The Cookie is Crumbling: A Primer on Big Tech’s Privacy Push

There’s an old expression in the ad industry that states “if you’re not paying for the product, you are the product.” That has been the case since the advent of free, ad-supported radio and television, but the Internet has taken this model to an entirely new level. In 2019, spending on digital advertising exceeded all other forms of traditional marketing for the first time, with Google and Facebook pocketing more than half of the global spend.

The value of these digital ads, of course, is their ability to target specific individuals with incredible precision, based on their location, device, search terms, emailing and posting history and more. RWS’s own AdRocket platform relies on Google and Facebook’s precision targeting capabilities to deliver significant website traffic and conversion rates for AdRocket customers.

Following the cookie crumbs

What makes this tracking capability possible is the placement of a “cookie”—a small bit of tracking code—on your device.

First-party cookies placed by the websites themselves can be helpful, allowing the site to remember items in your shopping cart, personalizing your return visits, and even storing your login and password information for a more streamlined experience.

Third-party cookies—code placed by sources other than the website, but usually with the site’s permission—often act as tracking devices, logging your browsing habits, visit history and more away from the placement site. The cookie then reports those activities back to its owner to be used or sold to other potential users or advertisers.

While internet users have been comfortable (or at least aware) they were giving up large amounts of sensitive personal information in exchange for free social media accounts, email clients, streaming media and more, the tide of consumer sentiment has shifted in recent years.

Facebook’s Cambridge Analytics scandal and documentaries like The Social Dilemma have exposed just how much Big Tech companies know about us and how they aren’t always using that information in our best interests.

Apple wears the white hat 

Apple CEO Tim Cook believes user privacy is “one of the top issues of the century,” and the world’s largest technology company is making big changes to do something about it—and sending shockwaves through the digital advertising world in the process.

This spring, Apple launched its “app tracking transparency” (ATT) initiative as part of its iOS 14.5 update, empowering iPhone and iPad users to choose which apps were allowed to track their identity and activity across other apps.

Until now, that permission had been assumed, providing advertisers and information brokers with a treasure trove of data about iOS users, their devices, their app usage, and additional personal information which could be used directly or sold by third parties.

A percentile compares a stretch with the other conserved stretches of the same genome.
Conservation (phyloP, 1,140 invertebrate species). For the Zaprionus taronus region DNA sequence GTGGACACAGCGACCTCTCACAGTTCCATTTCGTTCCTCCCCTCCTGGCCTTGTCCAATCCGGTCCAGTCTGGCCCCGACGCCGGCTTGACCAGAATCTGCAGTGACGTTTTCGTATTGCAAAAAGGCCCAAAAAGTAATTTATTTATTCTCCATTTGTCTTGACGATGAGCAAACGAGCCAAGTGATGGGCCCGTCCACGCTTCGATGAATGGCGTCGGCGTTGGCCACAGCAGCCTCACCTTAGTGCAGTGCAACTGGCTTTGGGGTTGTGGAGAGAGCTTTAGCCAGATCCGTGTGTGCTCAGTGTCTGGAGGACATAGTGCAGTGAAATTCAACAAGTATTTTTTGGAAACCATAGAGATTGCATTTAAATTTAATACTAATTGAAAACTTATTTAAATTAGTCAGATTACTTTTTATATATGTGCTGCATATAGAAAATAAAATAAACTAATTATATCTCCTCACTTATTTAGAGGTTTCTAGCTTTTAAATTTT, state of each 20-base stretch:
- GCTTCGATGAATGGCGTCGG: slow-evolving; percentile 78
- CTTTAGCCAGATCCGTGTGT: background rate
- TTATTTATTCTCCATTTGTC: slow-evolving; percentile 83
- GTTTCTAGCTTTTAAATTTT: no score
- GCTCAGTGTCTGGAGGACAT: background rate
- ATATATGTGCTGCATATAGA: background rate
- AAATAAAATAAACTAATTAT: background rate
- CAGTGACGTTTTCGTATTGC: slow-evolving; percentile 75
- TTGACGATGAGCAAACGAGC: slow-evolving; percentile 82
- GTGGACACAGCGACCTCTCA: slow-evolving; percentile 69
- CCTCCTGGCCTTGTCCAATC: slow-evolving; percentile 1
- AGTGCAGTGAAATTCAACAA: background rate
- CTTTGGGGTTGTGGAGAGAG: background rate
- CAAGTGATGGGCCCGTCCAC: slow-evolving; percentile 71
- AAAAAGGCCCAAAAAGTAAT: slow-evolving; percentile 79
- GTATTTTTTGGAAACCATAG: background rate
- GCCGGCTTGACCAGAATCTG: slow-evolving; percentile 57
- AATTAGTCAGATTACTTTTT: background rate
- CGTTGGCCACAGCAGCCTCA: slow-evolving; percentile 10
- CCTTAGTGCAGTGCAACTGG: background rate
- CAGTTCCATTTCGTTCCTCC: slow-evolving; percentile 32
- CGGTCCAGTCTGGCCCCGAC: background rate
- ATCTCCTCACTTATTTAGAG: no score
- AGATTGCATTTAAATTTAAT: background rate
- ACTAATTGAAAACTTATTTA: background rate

At its annual Worldwide Developers Conference in June, Apple doubled down on its privacy commitment in several ways: hiding the IP address of Safari browser users on mobile devices and computers; preventing sites from knowing where the user is located; removing email tracking pixels from Apple Mail users; and encrypting all web traffic data of iCloud+ paid users to ensure the user’s anonymity.

Google makes its own privacy push

Although Apple has stolen the privacy headlines this year, it’s rival Google has been making its own strides towards user privacy since August 2019, when it began the Privacy Sandbox initiative. At the core of this initiative was Google’s commitment to eliminate tracking cookies from its Chrome browsers by the end of 2022. This has since been pushed to “late 2023” at  the earliest due to the digital industry’s delay in developing an alternative to the third-party tracking cookie.

Apple’s announcement was significant because of its leadership in the mobile device space; Google’s was notable because of its search and browser dominance. Google’s Chrome browser currently accounts for nearly two-thirds of all browsers used worldwide.

What RWS customers need to know   

With the basic building blocks of digital advertising quickly being eliminated or blocked by two of the biggest and most influential names in technology, it’s natural for savvy digital marketers to wonder, “How does this affect me and my business?”

As an RWS customer, you can rest easy. Although Apple’s recent actions have made user privacy a mainstream topic, RWS leadership and development teams have been tracking Google and Apple’s intentions from the beginning and planning accordingly.

Also, RWS relies on first-party cookies and information—data gathered about retailers’ visitors by RWS on your RWS platforms and products—to deliver the industry-leading features and functions you rely on to compete and win in their local markets.

For AdRocket Base and Boost customers, the RWS platform is “tracking agnostic,” meaning it doesn’t really matter how Google plans on targeting individuals with advertising, just that the platform remains able to do so. With Google’s $150 billion in annual digital ad revenue on the line across its entire network, retailers can be sure it has no intention of leaving that ability to chance!

No matter what happens in the months ahead, RWS’s digital advertising experts will be following events closely, ensuring that AdRocket customers will continue to maximize the return on their digital advertising investments.

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